JOHANNESBURG (miningweekly.com) – JSE- and NYSE-listed gold newcomer Sibanye Gold is turning Beatrix gold mine’s lethal methane gas into a power generation blessing at a third of the Eskom tariff.
The highly explosive gas, which killed 40 employees between 1983 and 2001, is captured and brought to surface from depths of more than 800 m.
By month end, the five-million-reserve-ounce mine in South Africa’s Free State province, will begin self-sourcing 2.4% of the electricity it requires and increasing that to 4.8% over time.
Beatrix currently pays 57c/kWh for the 82 MW of Eskom power that it consumes and will be receiving the methane-fired power at a 33%-lower 37.44c/kWh, a discount that will mount as Eskom imposes higher tariffs over the next five years.
“We’ll do 2 MW now and, as our extraction rate increases and as we get more gas, we’ll do another 2 MW,” Beatrix environmental engineering manager Dirk van Greuning tells Mining Weekly Online.
The mine has been earning carbon credits for flaring and now stands to earn a 25% premium on that for generating electricity.
In 2010, Gold Fields, out of which Sibanye Gold was unbundled, became the world’s first gold-mining company to sell certified emissions reductions (CERs), the financial securities used to trade carbon emissions, at a time when CER projects in Africa made up less than 2% of the total number of projects that the Clean Development Mechanism (CDM) had registered.
Project development firm Promethium Carbon designed the project for implementation as a carbon credit project under the CDM of the Kyoto Protocol.
The CDM allows industrialised countries with emission-reduction commitments to meet part of their commitments by investing in projects in developing countries that reduce greenhouse-gas emissions.
Methane’s contribution to global warming is calculated to be 21 times higher than the effects of carbon dioxide, which is the most abundant greenhouse gas.
The mine’s ventilation system currently dilutes the air to decrease the presence of methane from between 5% and 15% to less than 1%.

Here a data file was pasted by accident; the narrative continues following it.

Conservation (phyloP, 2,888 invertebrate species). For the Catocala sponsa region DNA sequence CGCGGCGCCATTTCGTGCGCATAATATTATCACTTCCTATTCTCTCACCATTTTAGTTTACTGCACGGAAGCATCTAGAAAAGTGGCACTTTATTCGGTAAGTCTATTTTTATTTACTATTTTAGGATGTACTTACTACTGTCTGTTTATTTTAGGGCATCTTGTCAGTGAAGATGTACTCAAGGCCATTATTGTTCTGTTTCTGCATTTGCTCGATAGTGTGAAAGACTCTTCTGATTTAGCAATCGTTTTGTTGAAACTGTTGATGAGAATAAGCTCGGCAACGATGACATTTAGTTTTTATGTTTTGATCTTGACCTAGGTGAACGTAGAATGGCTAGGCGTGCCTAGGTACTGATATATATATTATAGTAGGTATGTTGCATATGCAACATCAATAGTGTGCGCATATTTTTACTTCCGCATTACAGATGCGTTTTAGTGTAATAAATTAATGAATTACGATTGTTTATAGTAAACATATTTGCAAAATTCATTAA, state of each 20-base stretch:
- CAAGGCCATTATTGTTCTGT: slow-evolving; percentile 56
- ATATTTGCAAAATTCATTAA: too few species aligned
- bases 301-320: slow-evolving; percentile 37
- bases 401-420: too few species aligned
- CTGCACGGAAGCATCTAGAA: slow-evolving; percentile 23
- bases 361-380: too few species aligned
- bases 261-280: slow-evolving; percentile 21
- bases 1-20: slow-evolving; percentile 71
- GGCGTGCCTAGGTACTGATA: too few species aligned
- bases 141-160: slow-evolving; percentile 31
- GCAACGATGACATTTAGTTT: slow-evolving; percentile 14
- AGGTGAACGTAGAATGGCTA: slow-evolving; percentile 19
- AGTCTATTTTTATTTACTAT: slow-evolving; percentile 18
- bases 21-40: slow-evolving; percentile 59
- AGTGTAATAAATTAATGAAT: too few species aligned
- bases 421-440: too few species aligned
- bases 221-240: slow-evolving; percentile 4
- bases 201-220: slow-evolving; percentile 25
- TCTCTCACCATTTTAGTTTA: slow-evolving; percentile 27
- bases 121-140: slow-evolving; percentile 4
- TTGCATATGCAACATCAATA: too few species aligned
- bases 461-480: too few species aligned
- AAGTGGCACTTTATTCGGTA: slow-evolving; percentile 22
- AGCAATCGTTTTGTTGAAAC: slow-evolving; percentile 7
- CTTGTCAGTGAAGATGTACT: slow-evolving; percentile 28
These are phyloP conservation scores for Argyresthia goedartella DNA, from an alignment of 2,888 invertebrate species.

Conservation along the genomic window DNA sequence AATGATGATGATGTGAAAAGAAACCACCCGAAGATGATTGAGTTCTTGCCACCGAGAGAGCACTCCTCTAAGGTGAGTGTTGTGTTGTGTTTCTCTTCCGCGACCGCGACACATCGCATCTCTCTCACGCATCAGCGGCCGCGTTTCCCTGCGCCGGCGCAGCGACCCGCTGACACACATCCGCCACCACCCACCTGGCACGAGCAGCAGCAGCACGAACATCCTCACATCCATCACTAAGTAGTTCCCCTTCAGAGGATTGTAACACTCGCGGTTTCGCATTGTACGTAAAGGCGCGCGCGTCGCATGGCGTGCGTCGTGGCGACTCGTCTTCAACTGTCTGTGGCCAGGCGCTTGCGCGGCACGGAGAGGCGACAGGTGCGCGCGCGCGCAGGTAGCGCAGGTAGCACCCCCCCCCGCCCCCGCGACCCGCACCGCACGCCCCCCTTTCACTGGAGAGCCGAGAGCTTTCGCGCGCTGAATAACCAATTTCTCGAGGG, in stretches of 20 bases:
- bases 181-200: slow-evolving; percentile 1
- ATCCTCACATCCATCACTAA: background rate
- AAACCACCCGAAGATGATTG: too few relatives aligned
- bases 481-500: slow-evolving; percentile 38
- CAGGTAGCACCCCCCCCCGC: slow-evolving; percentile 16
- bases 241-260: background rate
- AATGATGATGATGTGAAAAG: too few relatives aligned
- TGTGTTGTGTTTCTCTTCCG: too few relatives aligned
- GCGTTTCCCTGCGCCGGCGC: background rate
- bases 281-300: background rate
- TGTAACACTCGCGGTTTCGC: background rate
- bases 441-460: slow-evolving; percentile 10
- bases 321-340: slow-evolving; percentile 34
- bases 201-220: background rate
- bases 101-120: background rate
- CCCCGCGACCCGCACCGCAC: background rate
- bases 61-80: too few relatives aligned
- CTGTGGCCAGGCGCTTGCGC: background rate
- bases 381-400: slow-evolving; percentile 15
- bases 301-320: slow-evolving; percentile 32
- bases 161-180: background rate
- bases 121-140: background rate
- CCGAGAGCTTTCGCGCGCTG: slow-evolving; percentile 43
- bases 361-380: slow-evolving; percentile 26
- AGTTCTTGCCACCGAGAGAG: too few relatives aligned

“We are, as far as we know, the only hard-rock mine in the world with this amount of methane. It’s unique and it’s also not coming from the gold seams, it’s actually coming from the Karoo rock formations deeper down, according to the geologists,” Van Greuning tells Mining Weekly Online.
Some 1 900 litres of methane a second are needed for every megawatt of power generated and the total methane-related carbon footprint reduction is some 30%.
The project idea began in 2006 and the United Nations Framework Convention on Climate Change approved the project design document in October 2008.
“We saw the potential. There has been a lot of admin and documentation through the CDM process, which takes time, to the point where we started flaring in May 2011, and [we] have now reached the point of being able to generate electrical power as well,” Van Greuning says.
The flaring required a capital investment of some R42-million for an expected return of R200-million in carbon credits over time.
The mine, 40 km south of Welkom, has since entered into a rental contract with power company Aggreko for the methane-fired electricity.
“Renting the units has minimised our capital outlay. What we’ll do in future is decide whether to procure and install our own equipment. But currently, we’re exercising the rental power option,” he adds.
South Africa’s designated national authority, which falls under the management of the Department of Minerals Resources, approved the project as one of more than 40 projects submitted for approval under the CDM.
Group Five built the flare infrastructure on surface, to which the gas is transported over a 3.6 km distance.
The Journal of the Southern African Institute of Mining and Metallurgy in December 2011 cited as major benefits the removal of more than half of the total volume of methane gas and the reduction in the risk of methane-related incidents.
The Journal said the methane was released into the mine atmosphere in the course of normal mining operations, during which it was diluted by ventilation air to below its explosion limits, before being released into the atmosphere through the mine’s ventilation shafts.
The system, it said, was equipped with flashback arrestors, which isolated the surface main flare installation and the underground system from the main shaft column.
Self-closing valves at monitoring positions, the Journal added, slammed shut if any operating conditions were breached and preset alarm levels activated strategically placed shutoff valves in emergency situations.